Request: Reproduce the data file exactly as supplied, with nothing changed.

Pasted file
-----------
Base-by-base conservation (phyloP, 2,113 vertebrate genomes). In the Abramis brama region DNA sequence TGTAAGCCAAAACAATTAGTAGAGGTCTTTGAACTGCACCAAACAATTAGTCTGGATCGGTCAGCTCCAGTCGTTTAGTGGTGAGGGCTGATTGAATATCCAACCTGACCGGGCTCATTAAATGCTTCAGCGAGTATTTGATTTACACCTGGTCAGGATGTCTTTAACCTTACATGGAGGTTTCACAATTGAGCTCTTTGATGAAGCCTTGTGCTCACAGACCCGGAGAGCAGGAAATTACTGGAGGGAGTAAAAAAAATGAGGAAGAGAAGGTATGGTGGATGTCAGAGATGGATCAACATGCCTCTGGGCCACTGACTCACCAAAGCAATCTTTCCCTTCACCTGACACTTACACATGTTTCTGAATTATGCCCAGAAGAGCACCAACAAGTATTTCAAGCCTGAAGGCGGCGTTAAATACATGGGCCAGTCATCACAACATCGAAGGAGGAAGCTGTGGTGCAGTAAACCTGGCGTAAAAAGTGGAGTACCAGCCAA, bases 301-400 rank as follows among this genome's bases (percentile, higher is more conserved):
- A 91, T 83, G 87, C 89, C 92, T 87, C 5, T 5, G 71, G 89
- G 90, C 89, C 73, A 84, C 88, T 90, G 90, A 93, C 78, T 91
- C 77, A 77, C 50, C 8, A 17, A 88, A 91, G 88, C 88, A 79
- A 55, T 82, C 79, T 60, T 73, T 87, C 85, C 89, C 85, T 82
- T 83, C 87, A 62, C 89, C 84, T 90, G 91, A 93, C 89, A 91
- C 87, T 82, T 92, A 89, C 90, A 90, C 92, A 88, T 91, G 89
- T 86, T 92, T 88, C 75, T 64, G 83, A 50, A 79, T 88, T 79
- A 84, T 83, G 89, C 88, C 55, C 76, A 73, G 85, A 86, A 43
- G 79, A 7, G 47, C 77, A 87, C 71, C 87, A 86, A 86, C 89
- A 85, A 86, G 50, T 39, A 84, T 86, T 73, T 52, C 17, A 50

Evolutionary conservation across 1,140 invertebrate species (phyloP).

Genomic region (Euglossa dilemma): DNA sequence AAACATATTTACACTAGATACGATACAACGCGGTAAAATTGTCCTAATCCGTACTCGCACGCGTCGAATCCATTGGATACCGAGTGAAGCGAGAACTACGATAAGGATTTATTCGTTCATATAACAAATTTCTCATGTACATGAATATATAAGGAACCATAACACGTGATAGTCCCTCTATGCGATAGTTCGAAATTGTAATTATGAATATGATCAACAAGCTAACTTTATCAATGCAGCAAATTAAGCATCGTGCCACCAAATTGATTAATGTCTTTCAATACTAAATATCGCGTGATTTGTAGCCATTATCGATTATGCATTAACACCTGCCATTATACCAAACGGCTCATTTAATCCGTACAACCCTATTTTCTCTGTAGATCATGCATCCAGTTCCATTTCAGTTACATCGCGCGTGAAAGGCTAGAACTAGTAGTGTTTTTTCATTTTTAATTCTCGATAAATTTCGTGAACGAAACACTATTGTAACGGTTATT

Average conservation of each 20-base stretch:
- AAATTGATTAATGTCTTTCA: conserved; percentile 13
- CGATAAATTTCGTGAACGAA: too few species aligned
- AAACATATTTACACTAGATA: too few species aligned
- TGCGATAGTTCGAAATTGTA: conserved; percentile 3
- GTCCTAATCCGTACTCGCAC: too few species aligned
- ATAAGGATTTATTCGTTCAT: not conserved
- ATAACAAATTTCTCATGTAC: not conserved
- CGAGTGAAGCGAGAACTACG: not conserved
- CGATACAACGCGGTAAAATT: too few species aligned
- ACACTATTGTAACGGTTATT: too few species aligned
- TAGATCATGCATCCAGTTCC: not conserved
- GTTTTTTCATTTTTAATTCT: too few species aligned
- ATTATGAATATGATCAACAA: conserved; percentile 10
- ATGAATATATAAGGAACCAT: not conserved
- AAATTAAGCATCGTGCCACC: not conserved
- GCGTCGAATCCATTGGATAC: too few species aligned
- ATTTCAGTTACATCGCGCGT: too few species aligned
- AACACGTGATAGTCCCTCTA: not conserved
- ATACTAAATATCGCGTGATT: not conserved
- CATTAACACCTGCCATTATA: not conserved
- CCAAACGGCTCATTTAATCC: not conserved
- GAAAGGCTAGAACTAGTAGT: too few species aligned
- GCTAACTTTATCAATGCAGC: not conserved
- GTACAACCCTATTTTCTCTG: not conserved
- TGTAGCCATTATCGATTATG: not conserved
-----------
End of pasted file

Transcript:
Base-by-base conservation (phyloP, 2,113 vertebrate genomes). In the Abramis brama region DNA sequence TGTAAGCCAAAACAATTAGTAGAGGTCTTTGAACTGCACCAAACAATTAGTCTGGATCGGTCAGCTCCAGTCGTTTAGTGGTGAGGGCTGATTGAATATCCAACCTGACCGGGCTCATTAAATGCTTCAGCGAGTATTTGATTTACACCTGGTCAGGATGTCTTTAACCTTACATGGAGGTTTCACAATTGAGCTCTTTGATGAAGCCTTGTGCTCACAGACCCGGAGAGCAGGAAATTACTGGAGGGAGTAAAAAAAATGAGGAAGAGAAGGTATGGTGGATGTCAGAGATGGATCAACATGCCTCTGGGCCACTGACTCACCAAAGCAATCTTTCCCTTCACCTGACACTTACACATGTTTCTGAATTATGCCCAGAAGAGCACCAACAAGTATTTCAAGCCTGAAGGCGGCGTTAAATACATGGGCCAGTCATCACAACATCGAAGGAGGAAGCTGTGGTGCAGTAAACCTGGCGTAAAAAGTGGAGTACCAGCCAA, bases 301-400 rank as follows among this genome's bases (percentile, higher is more conserved):
- A 91, T 83, G 87, C 89, C 92, T 87, C 5, T 5, G 71, G 89
- G 90, C 89, C 73, A 84, C 88, T 90, G 90, A 93, C 78, T 91
- C 77, A 77, C 50, C 8, A 17, A 88, A 91, G 88, C 88, A 79
- A 55, T 82, C 79, T 60, T 73, T 87, C 85, C 89, C 85, T 82
- T 83, C 87, A 62, C 89, C 84, T 90, G 91, A 93, C 89, A 91
- C 87, T 82, T 92, A 89, C 90, A 90, C 92, A 88, T 91, G 89
- T 86, T 92, T 88, C 75, T 64, G 83, A 50, A 79, T 88, T 79
- A 84, T 83, G 89, C 88, C 55, C 76, A 73, G 85, A 86, A 43
- G 79, A 7, G 47, C 77, A 87, C 71, C 87, A 86, A 86, C 89
- A 85, A 86, G 50, T 39, A 84, T 86, T 73, T 52, C 17, A 50

Evolutionary conservation across 1,140 invertebrate species (phyloP).

Genomic region (Euglossa dilemma): DNA sequence AAACATATTTACACTAGATACGATACAACGCGGTAAAATTGTCCTAATCCGTACTCGCACGCGTCGAATCCATTGGATACCGAGTGAAGCGAGAACTACGATAAGGATTTATTCGTTCATATAACAAATTTCTCATGTACATGAATATATAAGGAACCATAACACGTGATAGTCCCTCTATGCGATAGTTCGAAATTGTAATTATGAATATGATCAACAAGCTAACTTTATCAATGCAGCAAATTAAGCATCGTGCCACCAAATTGATTAATGTCTTTCAATACTAAATATCGCGTGATTTGTAGCCATTATCGATTATGCATTAACACCTGCCATTATACCAAACGGCTCATTTAATCCGTACAACCCTATTTTCTCTGTAGATCATGCATCCAGTTCCATTTCAGTTACATCGCGCGTGAAAGGCTAGAACTAGTAGTGTTTTTTCATTTTTAATTCTCGATAAATTTCGTGAACGAAACACTATTGTAACGGTTATT

Average conservation of each 20-base stretch:
- AAATTGATTAATGTCTTTCA: conserved; percentile 13
- CGATAAATTTCGTGAACGAA: too few species aligned
- AAACATATTTACACTAGATA: too few species aligned
- TGCGATAGTTCGAAATTGTA: conserved; percentile 3
- GTCCTAATCCGTACTCGCAC: too few species aligned
- ATAAGGATTTATTCGTTCAT: not conserved
- ATAACAAATTTCTCATGTAC: not conserved
- CGAGTGAAGCGAGAACTACG: not conserved
- CGATACAACGCGGTAAAATT: too few species aligned
- ACACTATTGTAACGGTTATT: too few species aligned
- TAGATCATGCATCCAGTTCC: not conserved
- GTTTTTTCATTTTTAATTCT: too few species aligned
- ATTATGAATATGATCAACAA: conserved; percentile 10
- ATGAATATATAAGGAACCAT: not conserved
- AAATTAAGCATCGTGCCACC: not conserved
- GCGTCGAATCCATTGGATAC: too few species aligned
- ATTTCAGTTACATCGCGCGT: too few species aligned
- AACACGTGATAGTCCCTCTA: not conserved
- ATACTAAATATCGCGTGATT: not conserved
- CATTAACACCTGCCATTATA: not conserved
- CCAAACGGCTCATTTAATCC: not conserved
- GAAAGGCTAGAACTAGTAGT: too few species aligned
- GCTAACTTTATCAATGCAGC: not conserved
- GTACAACCCTATTTTCTCTG: not conserved
- TGTAGCCATTATCGATTATG: not conserved